May 30, 2017
3 min read
Save

Low food security associated with higher HbA1c, insulin use in type 2 diabetes

You've successfully added to your alerts. You will receive an email when new content is published.

Click Here to Manage Email Alerts

We were unable to process your request. Please try again later. If you continue to have this issue please contact customerservice@slackinc.com.

Low food security among patients with type 2 diabetes directly impairs glucose control, even when patients have full access to comprehensive medical management, according to findings published in Nutrition & Diabetes.

“Controlling for correlates of glucose control, lower levels of food security are directly related to higher [HbA1c],” Madeleine Ullman Shalowitz, MD, MBA, director of health services research and the section for child and family health studies at NorthShore University Health System in Evanston, Illinois, and colleagues wrote. Furthermore, patients who are food secure show consistent benefit from comprehensive diabetes management, but those who are insecure fail to derive this benefit, with the gap in glucose control remaining over time. This finding provides direct support for the importance of the social determinants of diabetes control, which, if replicated, has specific implications for public policy and health care expenditures over the long run.”

In a longitudinal, observational study, Shalowitz and colleagues analyzed data from 336 patients with type 2 diabetes considered to be medically underserved who were referred to a community health center program in Illinois by primary care providers beginning in June 2009 (56% women; mean age, 51 years; median diabetes duration, 5.5 years). Community health center visits provided medication and testing supply assistance, diabetes self-management education, one-on-one and group support, and fitness programs; all patients completed the 18-item U.S. Household Food Security Survey module from the U.S. Department of Agriculture. Researchers assessed HbA1c levels at baseline and at follow-up visits conducted over 24 months.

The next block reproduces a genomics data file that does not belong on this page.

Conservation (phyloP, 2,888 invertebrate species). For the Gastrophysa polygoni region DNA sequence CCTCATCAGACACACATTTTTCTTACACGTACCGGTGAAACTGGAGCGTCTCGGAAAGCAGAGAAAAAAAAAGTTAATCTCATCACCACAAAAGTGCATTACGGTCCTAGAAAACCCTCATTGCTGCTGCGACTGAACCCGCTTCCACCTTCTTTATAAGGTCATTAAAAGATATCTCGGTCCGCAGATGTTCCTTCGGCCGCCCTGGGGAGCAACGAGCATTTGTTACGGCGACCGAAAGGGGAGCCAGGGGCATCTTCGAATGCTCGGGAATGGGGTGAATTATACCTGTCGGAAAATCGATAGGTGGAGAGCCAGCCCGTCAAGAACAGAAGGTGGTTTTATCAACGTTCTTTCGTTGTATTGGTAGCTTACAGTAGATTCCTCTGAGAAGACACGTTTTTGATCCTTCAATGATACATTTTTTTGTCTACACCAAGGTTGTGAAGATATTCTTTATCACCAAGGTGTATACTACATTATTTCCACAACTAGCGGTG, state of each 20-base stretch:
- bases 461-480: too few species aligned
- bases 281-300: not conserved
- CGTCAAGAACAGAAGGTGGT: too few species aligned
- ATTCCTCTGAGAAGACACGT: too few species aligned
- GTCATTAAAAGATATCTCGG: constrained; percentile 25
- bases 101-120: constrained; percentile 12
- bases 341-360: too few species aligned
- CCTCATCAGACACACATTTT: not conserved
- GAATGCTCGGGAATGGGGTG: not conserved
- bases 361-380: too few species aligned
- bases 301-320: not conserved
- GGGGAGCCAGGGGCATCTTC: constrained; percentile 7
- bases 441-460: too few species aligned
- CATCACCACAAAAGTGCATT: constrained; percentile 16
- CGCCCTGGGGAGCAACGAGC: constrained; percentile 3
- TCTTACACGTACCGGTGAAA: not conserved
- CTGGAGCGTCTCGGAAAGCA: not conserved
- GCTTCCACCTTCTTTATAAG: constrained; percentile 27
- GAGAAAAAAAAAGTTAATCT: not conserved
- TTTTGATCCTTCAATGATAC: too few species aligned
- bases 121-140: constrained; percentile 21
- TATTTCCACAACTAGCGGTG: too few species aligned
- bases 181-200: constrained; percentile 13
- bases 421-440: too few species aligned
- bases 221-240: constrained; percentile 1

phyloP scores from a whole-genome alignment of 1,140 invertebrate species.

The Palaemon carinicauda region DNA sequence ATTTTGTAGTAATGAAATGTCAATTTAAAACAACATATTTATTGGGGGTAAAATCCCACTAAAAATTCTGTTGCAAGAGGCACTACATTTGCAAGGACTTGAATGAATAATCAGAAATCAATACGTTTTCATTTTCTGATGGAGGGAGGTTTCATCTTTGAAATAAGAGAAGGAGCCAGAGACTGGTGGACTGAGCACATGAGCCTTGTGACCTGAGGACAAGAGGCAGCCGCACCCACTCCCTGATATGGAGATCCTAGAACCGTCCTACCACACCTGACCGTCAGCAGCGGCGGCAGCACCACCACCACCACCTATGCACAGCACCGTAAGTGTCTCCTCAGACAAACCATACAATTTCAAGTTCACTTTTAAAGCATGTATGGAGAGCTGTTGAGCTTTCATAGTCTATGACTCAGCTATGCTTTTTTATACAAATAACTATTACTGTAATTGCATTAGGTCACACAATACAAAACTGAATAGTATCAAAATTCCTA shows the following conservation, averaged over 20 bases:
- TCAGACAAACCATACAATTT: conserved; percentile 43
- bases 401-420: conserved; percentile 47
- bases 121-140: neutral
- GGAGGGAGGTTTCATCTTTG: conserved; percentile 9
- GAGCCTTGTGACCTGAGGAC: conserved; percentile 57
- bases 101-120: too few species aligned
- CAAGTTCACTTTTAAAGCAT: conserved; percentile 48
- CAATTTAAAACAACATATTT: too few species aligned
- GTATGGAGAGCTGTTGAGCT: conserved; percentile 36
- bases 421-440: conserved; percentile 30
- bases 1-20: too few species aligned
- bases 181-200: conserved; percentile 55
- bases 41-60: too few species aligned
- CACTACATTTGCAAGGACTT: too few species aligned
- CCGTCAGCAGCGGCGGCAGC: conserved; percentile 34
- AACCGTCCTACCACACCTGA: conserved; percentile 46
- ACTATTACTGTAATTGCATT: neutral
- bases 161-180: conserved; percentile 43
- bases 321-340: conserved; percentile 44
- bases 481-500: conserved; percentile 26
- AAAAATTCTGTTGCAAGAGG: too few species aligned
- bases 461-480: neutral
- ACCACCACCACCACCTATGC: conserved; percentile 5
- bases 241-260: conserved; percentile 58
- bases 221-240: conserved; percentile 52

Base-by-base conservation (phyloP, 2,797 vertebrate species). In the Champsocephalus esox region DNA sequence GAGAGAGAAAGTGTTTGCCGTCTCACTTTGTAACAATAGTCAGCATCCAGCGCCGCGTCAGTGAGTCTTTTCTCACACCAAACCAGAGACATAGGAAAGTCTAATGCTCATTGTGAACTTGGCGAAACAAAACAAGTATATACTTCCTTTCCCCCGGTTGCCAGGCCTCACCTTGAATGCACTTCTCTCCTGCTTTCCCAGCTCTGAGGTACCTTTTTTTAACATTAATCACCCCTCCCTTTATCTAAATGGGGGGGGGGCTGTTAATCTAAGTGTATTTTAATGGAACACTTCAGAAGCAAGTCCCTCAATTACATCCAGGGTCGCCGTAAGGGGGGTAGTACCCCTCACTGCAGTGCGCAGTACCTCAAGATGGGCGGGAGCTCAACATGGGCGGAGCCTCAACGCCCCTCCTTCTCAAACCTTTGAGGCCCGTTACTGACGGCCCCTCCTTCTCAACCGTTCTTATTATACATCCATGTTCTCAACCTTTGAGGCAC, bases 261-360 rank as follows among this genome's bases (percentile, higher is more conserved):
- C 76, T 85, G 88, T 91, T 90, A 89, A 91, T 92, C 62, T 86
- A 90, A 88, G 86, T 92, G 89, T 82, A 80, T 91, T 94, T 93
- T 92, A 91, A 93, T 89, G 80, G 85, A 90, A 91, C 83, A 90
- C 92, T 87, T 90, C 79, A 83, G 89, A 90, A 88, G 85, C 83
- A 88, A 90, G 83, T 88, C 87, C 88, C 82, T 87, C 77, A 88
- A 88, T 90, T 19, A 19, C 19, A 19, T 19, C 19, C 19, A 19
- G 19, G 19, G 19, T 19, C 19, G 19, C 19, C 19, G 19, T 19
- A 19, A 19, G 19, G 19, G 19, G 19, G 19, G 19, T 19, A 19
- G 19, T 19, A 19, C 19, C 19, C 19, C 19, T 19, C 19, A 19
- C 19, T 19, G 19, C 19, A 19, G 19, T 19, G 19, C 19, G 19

Within the cohort, 56% of patients were considered food insecure (having low or very low food security); 49.7% were Spanish-speaking Hispanic. The mean HbA1c was 9.1% among those considered food insecure vs. 8.56% in the food secure group (P = .04); 36% of food insecure patients were using insulin therapy vs. 23% of food secure patients (P = .01).

In a multivariable model, researchers found that less food security remained a predictor of increased HbA1c over time (P = .02), as did insulin use over time, years since diagnosis, Hispanic ethnicity and increased BMI. In a trajectory model of HbA1c over time by baseline food security status, food insecure patients showed an initial decrease in mean HbA1c before increasing again, decreasing, and then rising to remain high, according to the researchers. In contrast, the mean HbA1c for food secure patients decreased and remained stable during the 24-month follow-up period.

The researchers noted that the findings are consistent with observations that a diagnosis of diabetes is twice as likely in adults who experience food insecurity and further demonstrate the relationship of food security to the physiology of glucose control, irrespective of obesity status.

“This paper’s demonstration of the link between social and biological determinants for two urgent public health emergencies underscores the need for a more comprehensive, community-based approach to care,” the researchers wrote. “Improving health and quality of life for these patients with diabetes will demand a multi-sector approach combining medicine, public health, the built environment and public policy.” – by Regina Schaffer

Disclosure: The researchers report no relevant financial disclosures.